Melanins only produce hair colors such as black, brown, yellow, or red. Moreover, different mixtures and concentrations produce various shades under these color umbrellas. As this is the case, you may wonder how white hair appears. Whereas gray hair has only a small amount of melanin, white hair has no pigment at all. The “color” white you can see is merely the light reflecting off the surface of the hair.
Do Genetics Determine Hair Color?
Now that you have sufficient knowledge of how melanin creates hair color, you may wish to know what determines melanin. While there may be other factors, genetics plays the predominant role in the creation of hair color. Yet, hair color isn’t only created through one gene, rather multiple genes may contribute to the final result. Additionally, some of these genes even establish the color of eyes, skin, spots, and freckles!
Scientists know the most about one gene, the MC1R. MC1R creates a certain receptor located on the surface of specific cells, determining melanin. Accordingly, this receptor determines if the cells produce eumelanin or pheomelanin. If this receptor is active, it triggers certain cells to create eumelanin. However, if the receptor is inactive, then cells create pheomelanin. Furthermore, there are other genes regulating the specific concentrations released by the cells.
The majority of people receive two active copies of the MC1R, one from each parent; this is what will determine a black or brown hair color. Yet, changes or variations in other genes can cause cells to produce less eumelanin leading to blonde hair. For example, researchers discovered a mutant gene, the KIT ligand gene, plays a dominant role in creating blonde hair colors in Northern Europe.
In rare circumstances, one of the copies of MC1R is not active. This variation causes the cells to produce a lower amount of eumelanin and a higher amount of pheomelanin. When this occurs, hair colors are blonde, strawberry blonde, or reddish-brown. Yet, in some people, both copies of the MC1R gene are inactive. As such, cells only produce pheomelanin leading to bright red hair. This explains why red hair only occurs in such a small portion of the population; both parents must carry a copy of an inactive MC1R.
Does Region Influence Hair Color?
One of the strongest theories for why hair colors may be lighter or darker involves geographic region and evolution. People who live in areas where there is a great deal of sun often have dark skin, dark hair, and dark eyes, with a few exceptions. On the other hand, people who live in colder and darker regions tend to have pale skin, light hair, and light eyes. Whereas darker features inhibit the absorption of sunlight and vitamin D, lighter features allow for greater absorption. It could be the case that genetic mutations occurred allowing for lighter features over migrations, or people originated and adapted to the climate in these areas.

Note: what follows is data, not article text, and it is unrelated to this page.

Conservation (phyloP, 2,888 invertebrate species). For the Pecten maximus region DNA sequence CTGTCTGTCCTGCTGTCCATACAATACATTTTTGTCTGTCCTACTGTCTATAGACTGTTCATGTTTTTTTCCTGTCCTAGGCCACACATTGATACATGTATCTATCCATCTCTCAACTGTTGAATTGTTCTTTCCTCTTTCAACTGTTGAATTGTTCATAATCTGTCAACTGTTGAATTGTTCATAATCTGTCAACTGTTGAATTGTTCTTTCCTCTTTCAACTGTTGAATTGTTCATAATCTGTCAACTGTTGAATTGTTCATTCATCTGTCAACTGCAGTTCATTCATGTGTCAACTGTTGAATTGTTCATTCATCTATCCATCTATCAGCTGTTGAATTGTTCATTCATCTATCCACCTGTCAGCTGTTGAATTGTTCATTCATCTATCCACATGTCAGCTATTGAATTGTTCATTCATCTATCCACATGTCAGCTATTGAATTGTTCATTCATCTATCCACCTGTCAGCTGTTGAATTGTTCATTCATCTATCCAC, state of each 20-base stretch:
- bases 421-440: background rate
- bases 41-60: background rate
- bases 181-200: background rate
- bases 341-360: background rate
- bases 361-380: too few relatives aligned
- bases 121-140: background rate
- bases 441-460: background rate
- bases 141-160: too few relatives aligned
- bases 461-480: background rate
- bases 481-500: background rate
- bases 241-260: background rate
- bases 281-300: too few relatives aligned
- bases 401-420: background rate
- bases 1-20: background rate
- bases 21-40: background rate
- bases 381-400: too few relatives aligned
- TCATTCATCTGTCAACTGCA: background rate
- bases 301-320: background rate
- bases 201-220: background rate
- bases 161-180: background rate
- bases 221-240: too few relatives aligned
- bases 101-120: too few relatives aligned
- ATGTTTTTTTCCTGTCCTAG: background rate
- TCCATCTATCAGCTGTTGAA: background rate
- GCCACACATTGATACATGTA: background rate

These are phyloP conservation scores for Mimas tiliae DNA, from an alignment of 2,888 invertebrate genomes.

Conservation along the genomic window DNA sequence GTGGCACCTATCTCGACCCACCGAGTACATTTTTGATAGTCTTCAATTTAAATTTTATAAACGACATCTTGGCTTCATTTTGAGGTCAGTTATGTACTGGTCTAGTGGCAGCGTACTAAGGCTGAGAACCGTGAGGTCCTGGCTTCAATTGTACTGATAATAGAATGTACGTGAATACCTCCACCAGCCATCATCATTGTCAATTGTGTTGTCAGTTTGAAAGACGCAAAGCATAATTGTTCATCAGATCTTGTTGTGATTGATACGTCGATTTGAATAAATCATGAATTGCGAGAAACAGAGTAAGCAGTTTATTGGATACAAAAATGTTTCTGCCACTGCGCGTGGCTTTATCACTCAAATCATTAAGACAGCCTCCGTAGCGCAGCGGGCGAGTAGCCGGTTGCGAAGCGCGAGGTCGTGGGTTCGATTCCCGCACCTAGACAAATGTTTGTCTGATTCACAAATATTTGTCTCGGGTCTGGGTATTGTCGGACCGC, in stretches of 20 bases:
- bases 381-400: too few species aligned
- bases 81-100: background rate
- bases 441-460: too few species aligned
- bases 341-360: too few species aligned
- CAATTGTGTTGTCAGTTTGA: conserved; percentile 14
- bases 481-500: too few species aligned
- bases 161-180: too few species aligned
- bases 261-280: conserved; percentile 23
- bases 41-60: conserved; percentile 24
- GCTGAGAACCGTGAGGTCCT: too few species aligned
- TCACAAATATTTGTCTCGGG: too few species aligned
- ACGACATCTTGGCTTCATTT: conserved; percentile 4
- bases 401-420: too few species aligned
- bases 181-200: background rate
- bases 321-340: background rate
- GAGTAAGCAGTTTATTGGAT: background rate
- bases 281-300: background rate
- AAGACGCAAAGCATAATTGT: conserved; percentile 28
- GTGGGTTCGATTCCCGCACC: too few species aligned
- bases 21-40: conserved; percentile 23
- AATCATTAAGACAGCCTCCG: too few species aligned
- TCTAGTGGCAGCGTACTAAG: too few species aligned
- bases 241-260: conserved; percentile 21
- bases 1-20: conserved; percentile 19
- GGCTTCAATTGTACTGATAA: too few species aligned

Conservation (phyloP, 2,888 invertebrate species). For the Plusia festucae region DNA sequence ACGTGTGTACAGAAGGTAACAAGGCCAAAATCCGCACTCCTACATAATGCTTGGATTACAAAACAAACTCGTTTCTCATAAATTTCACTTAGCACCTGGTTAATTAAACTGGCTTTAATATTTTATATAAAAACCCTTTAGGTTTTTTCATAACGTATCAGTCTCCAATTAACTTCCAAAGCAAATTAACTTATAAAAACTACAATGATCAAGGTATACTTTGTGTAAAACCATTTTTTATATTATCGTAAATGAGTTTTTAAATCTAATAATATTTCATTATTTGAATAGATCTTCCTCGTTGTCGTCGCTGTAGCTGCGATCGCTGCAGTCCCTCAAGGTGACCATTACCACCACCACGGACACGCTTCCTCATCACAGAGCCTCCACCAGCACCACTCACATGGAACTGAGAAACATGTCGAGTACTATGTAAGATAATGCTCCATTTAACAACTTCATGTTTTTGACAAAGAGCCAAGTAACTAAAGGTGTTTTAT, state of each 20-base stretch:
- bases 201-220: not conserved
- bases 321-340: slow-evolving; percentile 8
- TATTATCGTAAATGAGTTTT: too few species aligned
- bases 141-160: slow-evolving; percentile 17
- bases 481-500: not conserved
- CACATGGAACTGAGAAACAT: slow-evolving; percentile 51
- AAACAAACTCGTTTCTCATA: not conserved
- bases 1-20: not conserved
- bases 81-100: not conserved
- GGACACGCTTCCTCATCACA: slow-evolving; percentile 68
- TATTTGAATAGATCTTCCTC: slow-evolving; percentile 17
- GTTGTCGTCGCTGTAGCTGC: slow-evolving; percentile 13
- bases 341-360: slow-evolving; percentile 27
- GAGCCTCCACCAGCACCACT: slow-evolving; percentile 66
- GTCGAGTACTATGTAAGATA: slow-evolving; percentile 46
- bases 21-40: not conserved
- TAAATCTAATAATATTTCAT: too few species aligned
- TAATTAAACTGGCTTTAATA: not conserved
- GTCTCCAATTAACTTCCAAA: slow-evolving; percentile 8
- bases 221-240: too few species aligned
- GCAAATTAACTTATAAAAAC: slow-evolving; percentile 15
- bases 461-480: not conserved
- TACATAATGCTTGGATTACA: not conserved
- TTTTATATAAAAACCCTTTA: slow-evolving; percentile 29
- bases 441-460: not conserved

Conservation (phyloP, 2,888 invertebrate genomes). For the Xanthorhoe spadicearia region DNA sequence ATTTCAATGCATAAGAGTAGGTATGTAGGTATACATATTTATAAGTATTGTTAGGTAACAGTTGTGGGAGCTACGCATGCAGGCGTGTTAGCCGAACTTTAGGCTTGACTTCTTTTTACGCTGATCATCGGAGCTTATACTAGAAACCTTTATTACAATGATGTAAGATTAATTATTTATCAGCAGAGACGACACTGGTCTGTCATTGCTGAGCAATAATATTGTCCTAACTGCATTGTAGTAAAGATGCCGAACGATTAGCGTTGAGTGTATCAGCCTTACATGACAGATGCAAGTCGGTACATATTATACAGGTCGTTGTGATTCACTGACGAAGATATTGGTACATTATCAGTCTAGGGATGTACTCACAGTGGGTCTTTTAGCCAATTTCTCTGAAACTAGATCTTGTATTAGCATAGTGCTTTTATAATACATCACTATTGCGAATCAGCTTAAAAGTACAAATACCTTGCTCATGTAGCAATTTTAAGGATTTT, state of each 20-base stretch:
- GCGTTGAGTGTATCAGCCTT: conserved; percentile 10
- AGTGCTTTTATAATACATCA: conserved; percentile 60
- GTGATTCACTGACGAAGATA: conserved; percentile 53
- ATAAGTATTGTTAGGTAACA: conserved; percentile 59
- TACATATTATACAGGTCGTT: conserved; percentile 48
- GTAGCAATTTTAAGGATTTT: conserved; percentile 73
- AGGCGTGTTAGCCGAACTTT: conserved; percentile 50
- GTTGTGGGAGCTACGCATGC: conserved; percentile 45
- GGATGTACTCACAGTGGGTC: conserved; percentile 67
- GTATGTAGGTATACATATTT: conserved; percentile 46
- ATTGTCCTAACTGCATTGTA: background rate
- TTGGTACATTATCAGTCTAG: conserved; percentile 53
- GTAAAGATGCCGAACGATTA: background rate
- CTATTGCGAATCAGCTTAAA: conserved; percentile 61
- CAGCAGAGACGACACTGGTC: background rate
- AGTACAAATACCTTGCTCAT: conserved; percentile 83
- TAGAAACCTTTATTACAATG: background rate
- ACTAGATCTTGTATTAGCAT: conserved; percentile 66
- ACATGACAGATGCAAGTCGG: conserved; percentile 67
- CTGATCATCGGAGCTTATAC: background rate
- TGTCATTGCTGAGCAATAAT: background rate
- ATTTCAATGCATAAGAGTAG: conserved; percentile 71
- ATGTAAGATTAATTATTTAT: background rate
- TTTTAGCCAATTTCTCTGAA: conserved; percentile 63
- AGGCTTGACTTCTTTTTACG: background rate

There are a few exceptions to this theory. For example, blonde hair is found all over North America or black hair is discovered all over Europe. Researchers can explain most of the exceptions through dependents and migrations. For instance, Scandinavian Vikings made their way to different territories spreading their characteristic blonde, red, or brown hair.
That said, scientists cannot attribute some hair colors to ancestors traveling. For example, the blonde hair found with the Melanesians in the Pacific Islands is a unique case. It turns out European ancestors did not disrupt the natural black hair lineage. Rather, a gene mutation arose by itself on the Solomon Islands and nearby islands. Specifically, the gene TYRP1 goes through an amino acid change. Remarkably, this gene mutation does not occur in light-haired Europeans.
Does Age Affect Hair Color?
You may notice that some people’s hair color changes over time. For instance, the most common change is hair transforming into gray or white when people age. As you may recall, melanin determines hair color. Over time, hair follicles create less melanin, causing a lack of pigmentation in hair. Scientists believe that a gene, specifically the IRF4 gene, may play a role in this age-related loss of pigmentation.
However, remarkably, this can also occur in the opposite direction! For example, white-haired children or very light blonde children often develop darker hair as they become teenagers.
Can Hormones Change Hair Color?
One of the reasons hair color can change over time is due to dramatic hormone changes. This may be part of the reason hair color can change when children become teenagers, when women are pregnant or post-partum, when women go through menopause, or people experience disorders, diseases, or treatments disrupting hormones. Hormone changes can often lead to a decrease or increase in melanin production.
How Does Stress Affect Hair Color?